The Pilgrims had considered making their homes here in the Nauset territory, since visiting in November, 1620.

Some Pilgrims were not pleased with the quality of the soil in the Plymouth area and they looked to Nauset with its ample supplies.

In 1643 the first 49 settlers began with the families of Thomas Prence, Edward Bangs, John Smalley, John Doane, Nicholas Snow, Richard Higgins and Josias Cook.

Nauset became a township, town officers were elected, and in 1651 the court decreed, "that the town of Nauset be henceforth called and known as Eastham." The entire territory bore this name until Wellfleet was started in 1763 and Orleans in 1797.

The territory of the present town is six miles in length by three in width, has Wellfleet on the north, the ocean on the east, Orleans on the south and Cape Cod Bay on the west. Its surface as a whole is a continuous plain, with rolling hills and valleys and the seashore on the east featuring high sand bluffs.

Crops of wheat, corn and other grains were produced and exported. The sandy tract between Great Pond and Town Cove, now planted with pines, was once fertile farming land.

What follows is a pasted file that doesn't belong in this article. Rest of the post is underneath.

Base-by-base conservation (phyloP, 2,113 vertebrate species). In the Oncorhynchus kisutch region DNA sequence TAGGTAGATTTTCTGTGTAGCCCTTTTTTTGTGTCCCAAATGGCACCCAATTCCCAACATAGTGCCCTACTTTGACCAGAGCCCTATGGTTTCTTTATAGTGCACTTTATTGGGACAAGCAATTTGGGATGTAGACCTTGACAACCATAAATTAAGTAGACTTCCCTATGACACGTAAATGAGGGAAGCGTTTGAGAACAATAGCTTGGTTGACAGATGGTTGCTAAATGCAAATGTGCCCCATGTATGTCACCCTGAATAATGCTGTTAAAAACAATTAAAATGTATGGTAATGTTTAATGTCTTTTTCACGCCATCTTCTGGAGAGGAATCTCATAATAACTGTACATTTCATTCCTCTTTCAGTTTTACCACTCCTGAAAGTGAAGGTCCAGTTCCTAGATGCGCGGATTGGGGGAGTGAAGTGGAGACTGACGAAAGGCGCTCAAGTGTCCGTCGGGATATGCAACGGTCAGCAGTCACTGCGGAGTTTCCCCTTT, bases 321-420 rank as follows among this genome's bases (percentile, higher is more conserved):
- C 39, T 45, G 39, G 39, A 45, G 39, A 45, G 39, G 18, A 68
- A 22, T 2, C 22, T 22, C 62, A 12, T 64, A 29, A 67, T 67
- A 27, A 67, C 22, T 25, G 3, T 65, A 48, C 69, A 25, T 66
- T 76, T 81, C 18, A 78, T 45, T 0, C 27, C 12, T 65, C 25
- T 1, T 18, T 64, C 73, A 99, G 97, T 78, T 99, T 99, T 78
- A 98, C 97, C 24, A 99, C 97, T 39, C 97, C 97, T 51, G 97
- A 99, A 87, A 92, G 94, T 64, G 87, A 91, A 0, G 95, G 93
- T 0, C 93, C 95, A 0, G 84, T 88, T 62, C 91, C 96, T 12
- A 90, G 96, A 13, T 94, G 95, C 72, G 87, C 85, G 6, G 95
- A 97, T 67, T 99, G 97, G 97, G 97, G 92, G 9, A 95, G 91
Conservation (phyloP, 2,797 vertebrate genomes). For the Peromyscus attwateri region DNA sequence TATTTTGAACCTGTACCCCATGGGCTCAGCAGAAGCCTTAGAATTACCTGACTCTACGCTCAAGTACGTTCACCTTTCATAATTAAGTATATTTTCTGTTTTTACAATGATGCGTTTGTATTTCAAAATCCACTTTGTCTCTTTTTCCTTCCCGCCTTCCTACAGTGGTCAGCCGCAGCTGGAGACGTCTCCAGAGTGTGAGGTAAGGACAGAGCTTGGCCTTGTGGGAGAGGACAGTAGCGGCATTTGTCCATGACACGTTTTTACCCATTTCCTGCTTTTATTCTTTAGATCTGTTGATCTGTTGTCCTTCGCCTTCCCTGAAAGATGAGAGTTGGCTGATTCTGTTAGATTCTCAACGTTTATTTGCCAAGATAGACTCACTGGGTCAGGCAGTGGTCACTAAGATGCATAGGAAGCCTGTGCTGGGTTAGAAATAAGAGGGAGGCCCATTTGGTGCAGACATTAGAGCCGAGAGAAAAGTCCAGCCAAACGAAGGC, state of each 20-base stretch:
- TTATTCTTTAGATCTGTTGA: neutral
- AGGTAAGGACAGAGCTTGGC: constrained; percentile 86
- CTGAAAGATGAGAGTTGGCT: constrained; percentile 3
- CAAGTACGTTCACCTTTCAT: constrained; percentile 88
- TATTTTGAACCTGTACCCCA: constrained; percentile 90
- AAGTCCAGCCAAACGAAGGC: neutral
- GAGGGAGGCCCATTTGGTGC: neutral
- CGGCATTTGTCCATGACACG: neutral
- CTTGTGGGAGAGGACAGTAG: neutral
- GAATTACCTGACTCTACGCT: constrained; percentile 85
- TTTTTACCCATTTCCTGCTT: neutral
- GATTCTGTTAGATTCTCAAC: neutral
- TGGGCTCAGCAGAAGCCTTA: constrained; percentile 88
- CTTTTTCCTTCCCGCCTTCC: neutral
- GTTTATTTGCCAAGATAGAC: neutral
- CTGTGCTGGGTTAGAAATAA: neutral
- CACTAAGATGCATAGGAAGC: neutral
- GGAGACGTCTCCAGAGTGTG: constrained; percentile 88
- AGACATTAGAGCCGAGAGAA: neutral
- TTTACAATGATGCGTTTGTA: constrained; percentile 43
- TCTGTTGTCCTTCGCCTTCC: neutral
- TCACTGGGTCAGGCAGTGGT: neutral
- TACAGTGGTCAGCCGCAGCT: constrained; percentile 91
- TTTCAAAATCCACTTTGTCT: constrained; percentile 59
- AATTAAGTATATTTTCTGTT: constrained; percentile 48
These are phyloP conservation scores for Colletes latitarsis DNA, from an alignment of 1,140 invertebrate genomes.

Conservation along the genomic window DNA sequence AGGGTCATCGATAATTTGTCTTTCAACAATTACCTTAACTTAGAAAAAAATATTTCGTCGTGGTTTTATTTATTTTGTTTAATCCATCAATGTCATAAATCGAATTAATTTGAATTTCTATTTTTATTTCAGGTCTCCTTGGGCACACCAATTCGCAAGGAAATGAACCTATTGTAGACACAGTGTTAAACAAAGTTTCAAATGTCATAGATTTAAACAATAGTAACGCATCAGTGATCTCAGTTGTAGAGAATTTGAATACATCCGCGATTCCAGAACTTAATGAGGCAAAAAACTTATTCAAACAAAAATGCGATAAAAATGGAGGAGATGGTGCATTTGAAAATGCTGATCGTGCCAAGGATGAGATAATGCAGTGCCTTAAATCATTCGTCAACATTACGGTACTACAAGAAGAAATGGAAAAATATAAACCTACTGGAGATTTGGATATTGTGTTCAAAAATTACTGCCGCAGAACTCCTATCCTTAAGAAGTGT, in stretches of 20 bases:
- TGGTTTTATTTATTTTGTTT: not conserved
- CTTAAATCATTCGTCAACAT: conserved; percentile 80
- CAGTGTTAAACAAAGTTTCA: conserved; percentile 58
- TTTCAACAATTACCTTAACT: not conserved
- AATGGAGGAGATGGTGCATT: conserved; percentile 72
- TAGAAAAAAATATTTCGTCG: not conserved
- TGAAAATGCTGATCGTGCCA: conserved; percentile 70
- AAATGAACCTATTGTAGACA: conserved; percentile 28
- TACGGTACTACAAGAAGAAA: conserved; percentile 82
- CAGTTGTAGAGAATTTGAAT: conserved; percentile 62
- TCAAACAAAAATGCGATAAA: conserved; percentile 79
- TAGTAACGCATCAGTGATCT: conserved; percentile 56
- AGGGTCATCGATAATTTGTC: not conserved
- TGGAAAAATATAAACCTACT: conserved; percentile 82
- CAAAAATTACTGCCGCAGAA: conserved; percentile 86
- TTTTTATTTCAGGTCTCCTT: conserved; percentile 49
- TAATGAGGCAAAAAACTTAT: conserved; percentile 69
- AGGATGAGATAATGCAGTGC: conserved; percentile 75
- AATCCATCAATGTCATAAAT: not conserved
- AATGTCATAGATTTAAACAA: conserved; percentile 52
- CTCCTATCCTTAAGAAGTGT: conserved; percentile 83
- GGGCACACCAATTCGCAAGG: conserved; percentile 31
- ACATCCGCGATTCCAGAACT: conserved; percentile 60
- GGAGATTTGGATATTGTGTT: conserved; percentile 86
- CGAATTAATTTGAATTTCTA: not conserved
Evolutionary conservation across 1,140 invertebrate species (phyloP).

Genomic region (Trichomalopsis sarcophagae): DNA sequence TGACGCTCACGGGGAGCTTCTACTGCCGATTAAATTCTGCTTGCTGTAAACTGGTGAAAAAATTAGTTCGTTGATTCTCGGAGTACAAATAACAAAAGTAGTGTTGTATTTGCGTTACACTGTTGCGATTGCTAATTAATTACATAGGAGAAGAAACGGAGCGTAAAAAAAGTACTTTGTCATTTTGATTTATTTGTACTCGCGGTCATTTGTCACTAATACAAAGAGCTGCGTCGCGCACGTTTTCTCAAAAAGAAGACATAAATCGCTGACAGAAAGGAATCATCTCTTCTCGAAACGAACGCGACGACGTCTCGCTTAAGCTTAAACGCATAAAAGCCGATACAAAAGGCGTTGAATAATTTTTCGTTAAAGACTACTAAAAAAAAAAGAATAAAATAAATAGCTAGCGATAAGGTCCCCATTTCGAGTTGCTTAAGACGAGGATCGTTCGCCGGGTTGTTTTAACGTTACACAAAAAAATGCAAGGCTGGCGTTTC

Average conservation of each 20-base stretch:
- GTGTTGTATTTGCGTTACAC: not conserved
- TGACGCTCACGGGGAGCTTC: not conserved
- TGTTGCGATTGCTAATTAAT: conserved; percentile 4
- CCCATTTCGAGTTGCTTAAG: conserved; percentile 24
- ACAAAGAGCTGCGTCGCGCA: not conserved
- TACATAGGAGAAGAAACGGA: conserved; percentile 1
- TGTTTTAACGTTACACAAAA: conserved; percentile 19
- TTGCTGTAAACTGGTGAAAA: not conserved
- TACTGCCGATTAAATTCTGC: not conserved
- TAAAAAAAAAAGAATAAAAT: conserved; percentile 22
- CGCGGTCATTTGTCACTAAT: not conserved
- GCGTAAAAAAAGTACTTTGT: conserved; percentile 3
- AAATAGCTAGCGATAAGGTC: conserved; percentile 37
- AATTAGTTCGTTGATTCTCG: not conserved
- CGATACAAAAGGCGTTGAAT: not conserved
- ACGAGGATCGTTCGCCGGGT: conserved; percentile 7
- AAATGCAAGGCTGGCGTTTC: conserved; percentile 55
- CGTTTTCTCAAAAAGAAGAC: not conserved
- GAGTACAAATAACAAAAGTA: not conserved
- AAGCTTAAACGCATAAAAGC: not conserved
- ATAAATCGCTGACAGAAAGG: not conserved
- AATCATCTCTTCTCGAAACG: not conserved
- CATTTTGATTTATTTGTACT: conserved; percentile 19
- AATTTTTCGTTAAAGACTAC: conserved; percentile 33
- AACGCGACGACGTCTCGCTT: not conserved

Several fresh-water ponds formed long ago by melting glaciers can be found in the rich soil. The largest of these, Great Pond, encompasses 112 acres; Long Pond to the east covers 39 acres; Meeting House Pond, north of the center, has 17; and Herring Pond, south of Great Pond, contains 45 acres. Many smaller ponds bring the total to more than 225 acres with one salt pond.

In 1720 the County Road was laid out from Harwich to Truro, with many other following.

In 1765 the bounds between Eastham and Wellfleet were marked. When Orleans was incorporated the population of Eastham was reduced to 840 but the town continued to grow as salt was manufactured and a canal was constructed from Great Meadow River to Herring Pond. However, an embargo reduced the town population in 1809 to 782.

During the war of 1812 Eastham residents found it difficult to reach Boston by boat so they began to move goods along the coast of Sandwich, across Buzzards Bay and along the south shore to New York where they could exchange dried fish for flour and other necessities.